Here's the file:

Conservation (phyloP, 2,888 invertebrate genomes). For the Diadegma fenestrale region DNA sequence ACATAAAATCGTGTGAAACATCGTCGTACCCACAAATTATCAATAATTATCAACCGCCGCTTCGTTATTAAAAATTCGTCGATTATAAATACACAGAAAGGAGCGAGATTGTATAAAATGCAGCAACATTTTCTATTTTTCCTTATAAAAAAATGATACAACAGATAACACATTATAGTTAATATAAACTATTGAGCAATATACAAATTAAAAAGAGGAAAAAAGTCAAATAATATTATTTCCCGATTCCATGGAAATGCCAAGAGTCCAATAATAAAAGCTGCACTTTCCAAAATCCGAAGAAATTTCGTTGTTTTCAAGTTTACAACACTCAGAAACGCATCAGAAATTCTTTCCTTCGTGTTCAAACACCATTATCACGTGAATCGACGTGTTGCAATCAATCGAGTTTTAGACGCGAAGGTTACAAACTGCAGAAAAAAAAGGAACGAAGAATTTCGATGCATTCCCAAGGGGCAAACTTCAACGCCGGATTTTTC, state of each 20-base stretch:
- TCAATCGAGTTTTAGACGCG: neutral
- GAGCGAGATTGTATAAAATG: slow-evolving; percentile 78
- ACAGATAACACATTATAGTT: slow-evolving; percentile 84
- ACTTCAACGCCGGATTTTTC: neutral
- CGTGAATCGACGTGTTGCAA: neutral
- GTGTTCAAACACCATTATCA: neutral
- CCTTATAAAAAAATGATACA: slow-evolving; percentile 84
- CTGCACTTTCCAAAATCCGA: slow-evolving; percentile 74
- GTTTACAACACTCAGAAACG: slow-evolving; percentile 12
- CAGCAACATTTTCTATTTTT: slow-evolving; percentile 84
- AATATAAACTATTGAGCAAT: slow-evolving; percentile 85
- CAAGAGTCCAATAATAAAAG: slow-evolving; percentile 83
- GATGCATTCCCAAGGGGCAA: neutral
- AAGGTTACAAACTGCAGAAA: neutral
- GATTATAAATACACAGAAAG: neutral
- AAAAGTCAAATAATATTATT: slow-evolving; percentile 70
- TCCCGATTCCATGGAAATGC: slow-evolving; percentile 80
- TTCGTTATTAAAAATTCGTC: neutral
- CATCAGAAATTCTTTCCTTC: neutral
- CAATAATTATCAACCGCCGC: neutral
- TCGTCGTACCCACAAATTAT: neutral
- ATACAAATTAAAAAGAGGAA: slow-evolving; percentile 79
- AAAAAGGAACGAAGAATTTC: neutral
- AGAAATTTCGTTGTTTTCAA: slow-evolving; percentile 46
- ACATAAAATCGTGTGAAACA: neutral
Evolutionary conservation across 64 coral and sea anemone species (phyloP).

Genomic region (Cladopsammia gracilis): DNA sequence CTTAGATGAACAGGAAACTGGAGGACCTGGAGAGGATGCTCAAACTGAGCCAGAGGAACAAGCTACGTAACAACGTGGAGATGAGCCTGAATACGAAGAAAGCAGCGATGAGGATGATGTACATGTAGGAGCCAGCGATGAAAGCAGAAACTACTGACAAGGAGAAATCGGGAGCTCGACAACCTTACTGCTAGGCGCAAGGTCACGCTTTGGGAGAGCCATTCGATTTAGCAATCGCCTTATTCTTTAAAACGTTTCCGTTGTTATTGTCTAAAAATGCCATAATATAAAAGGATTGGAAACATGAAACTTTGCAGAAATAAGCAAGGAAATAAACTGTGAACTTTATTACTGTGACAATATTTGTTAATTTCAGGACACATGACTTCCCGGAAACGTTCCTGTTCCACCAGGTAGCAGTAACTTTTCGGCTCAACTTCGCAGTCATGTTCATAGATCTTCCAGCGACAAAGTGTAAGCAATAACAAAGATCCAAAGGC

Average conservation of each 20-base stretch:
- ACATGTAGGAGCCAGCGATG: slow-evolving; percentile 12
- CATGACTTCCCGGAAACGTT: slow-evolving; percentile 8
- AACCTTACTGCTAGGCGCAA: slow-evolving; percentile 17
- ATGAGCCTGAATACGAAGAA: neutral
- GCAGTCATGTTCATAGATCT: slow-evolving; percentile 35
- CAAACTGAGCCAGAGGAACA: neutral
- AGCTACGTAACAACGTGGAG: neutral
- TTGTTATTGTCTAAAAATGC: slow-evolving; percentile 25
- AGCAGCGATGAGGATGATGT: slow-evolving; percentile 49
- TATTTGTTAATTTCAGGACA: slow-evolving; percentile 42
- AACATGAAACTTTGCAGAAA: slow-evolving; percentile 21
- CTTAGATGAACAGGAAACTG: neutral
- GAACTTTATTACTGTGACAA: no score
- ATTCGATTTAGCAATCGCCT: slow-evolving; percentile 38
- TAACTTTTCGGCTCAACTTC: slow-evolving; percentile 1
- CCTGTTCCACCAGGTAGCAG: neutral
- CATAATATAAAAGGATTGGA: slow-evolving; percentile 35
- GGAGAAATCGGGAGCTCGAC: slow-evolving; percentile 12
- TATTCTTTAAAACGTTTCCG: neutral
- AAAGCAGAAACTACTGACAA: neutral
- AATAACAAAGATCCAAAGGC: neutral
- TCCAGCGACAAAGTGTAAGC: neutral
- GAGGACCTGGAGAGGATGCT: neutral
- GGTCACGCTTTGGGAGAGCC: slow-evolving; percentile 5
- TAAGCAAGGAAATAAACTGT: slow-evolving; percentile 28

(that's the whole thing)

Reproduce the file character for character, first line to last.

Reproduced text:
Conservation (phyloP, 2,888 invertebrate genomes). For the Diadegma fenestrale region DNA sequence ACATAAAATCGTGTGAAACATCGTCGTACCCACAAATTATCAATAATTATCAACCGCCGCTTCGTTATTAAAAATTCGTCGATTATAAATACACAGAAAGGAGCGAGATTGTATAAAATGCAGCAACATTTTCTATTTTTCCTTATAAAAAAATGATACAACAGATAACACATTATAGTTAATATAAACTATTGAGCAATATACAAATTAAAAAGAGGAAAAAAGTCAAATAATATTATTTCCCGATTCCATGGAAATGCCAAGAGTCCAATAATAAAAGCTGCACTTTCCAAAATCCGAAGAAATTTCGTTGTTTTCAAGTTTACAACACTCAGAAACGCATCAGAAATTCTTTCCTTCGTGTTCAAACACCATTATCACGTGAATCGACGTGTTGCAATCAATCGAGTTTTAGACGCGAAGGTTACAAACTGCAGAAAAAAAAGGAACGAAGAATTTCGATGCATTCCCAAGGGGCAAACTTCAACGCCGGATTTTTC, state of each 20-base stretch:
- TCAATCGAGTTTTAGACGCG: neutral
- GAGCGAGATTGTATAAAATG: slow-evolving; percentile 78
- ACAGATAACACATTATAGTT: slow-evolving; percentile 84
- ACTTCAACGCCGGATTTTTC: neutral
- CGTGAATCGACGTGTTGCAA: neutral
- GTGTTCAAACACCATTATCA: neutral
- CCTTATAAAAAAATGATACA: slow-evolving; percentile 84
- CTGCACTTTCCAAAATCCGA: slow-evolving; percentile 74
- GTTTACAACACTCAGAAACG: slow-evolving; percentile 12
- CAGCAACATTTTCTATTTTT: slow-evolving; percentile 84
- AATATAAACTATTGAGCAAT: slow-evolving; percentile 85
- CAAGAGTCCAATAATAAAAG: slow-evolving; percentile 83
- GATGCATTCCCAAGGGGCAA: neutral
- AAGGTTACAAACTGCAGAAA: neutral
- GATTATAAATACACAGAAAG: neutral
- AAAAGTCAAATAATATTATT: slow-evolving; percentile 70
- TCCCGATTCCATGGAAATGC: slow-evolving; percentile 80
- TTCGTTATTAAAAATTCGTC: neutral
- CATCAGAAATTCTTTCCTTC: neutral
- CAATAATTATCAACCGCCGC: neutral
- TCGTCGTACCCACAAATTAT: neutral
- ATACAAATTAAAAAGAGGAA: slow-evolving; percentile 79
- AAAAAGGAACGAAGAATTTC: neutral
- AGAAATTTCGTTGTTTTCAA: slow-evolving; percentile 46
- ACATAAAATCGTGTGAAACA: neutral
Evolutionary conservation across 64 coral and sea anemone species (phyloP).

Genomic region (Cladopsammia gracilis): DNA sequence CTTAGATGAACAGGAAACTGGAGGACCTGGAGAGGATGCTCAAACTGAGCCAGAGGAACAAGCTACGTAACAACGTGGAGATGAGCCTGAATACGAAGAAAGCAGCGATGAGGATGATGTACATGTAGGAGCCAGCGATGAAAGCAGAAACTACTGACAAGGAGAAATCGGGAGCTCGACAACCTTACTGCTAGGCGCAAGGTCACGCTTTGGGAGAGCCATTCGATTTAGCAATCGCCTTATTCTTTAAAACGTTTCCGTTGTTATTGTCTAAAAATGCCATAATATAAAAGGATTGGAAACATGAAACTTTGCAGAAATAAGCAAGGAAATAAACTGTGAACTTTATTACTGTGACAATATTTGTTAATTTCAGGACACATGACTTCCCGGAAACGTTCCTGTTCCACCAGGTAGCAGTAACTTTTCGGCTCAACTTCGCAGTCATGTTCATAGATCTTCCAGCGACAAAGTGTAAGCAATAACAAAGATCCAAAGGC

Average conservation of each 20-base stretch:
- ACATGTAGGAGCCAGCGATG: slow-evolving; percentile 12
- CATGACTTCCCGGAAACGTT: slow-evolving; percentile 8
- AACCTTACTGCTAGGCGCAA: slow-evolving; percentile 17
- ATGAGCCTGAATACGAAGAA: neutral
- GCAGTCATGTTCATAGATCT: slow-evolving; percentile 35
- CAAACTGAGCCAGAGGAACA: neutral
- AGCTACGTAACAACGTGGAG: neutral
- TTGTTATTGTCTAAAAATGC: slow-evolving; percentile 25
- AGCAGCGATGAGGATGATGT: slow-evolving; percentile 49
- TATTTGTTAATTTCAGGACA: slow-evolving; percentile 42
- AACATGAAACTTTGCAGAAA: slow-evolving; percentile 21
- CTTAGATGAACAGGAAACTG: neutral
- GAACTTTATTACTGTGACAA: no score
- ATTCGATTTAGCAATCGCCT: slow-evolving; percentile 38
- TAACTTTTCGGCTCAACTTC: slow-evolving; percentile 1
- CCTGTTCCACCAGGTAGCAG: neutral
- CATAATATAAAAGGATTGGA: slow-evolving; percentile 35
- GGAGAAATCGGGAGCTCGAC: slow-evolving; percentile 12
- TATTCTTTAAAACGTTTCCG: neutral
- AAAGCAGAAACTACTGACAA: neutral
- AATAACAAAGATCCAAAGGC: neutral
- TCCAGCGACAAAGTGTAAGC: neutral
- GAGGACCTGGAGAGGATGCT: neutral
- GGTCACGCTTTGGGAGAGCC: slow-evolving; percentile 5
- TAAGCAAGGAAATAAACTGT: slow-evolving; percentile 28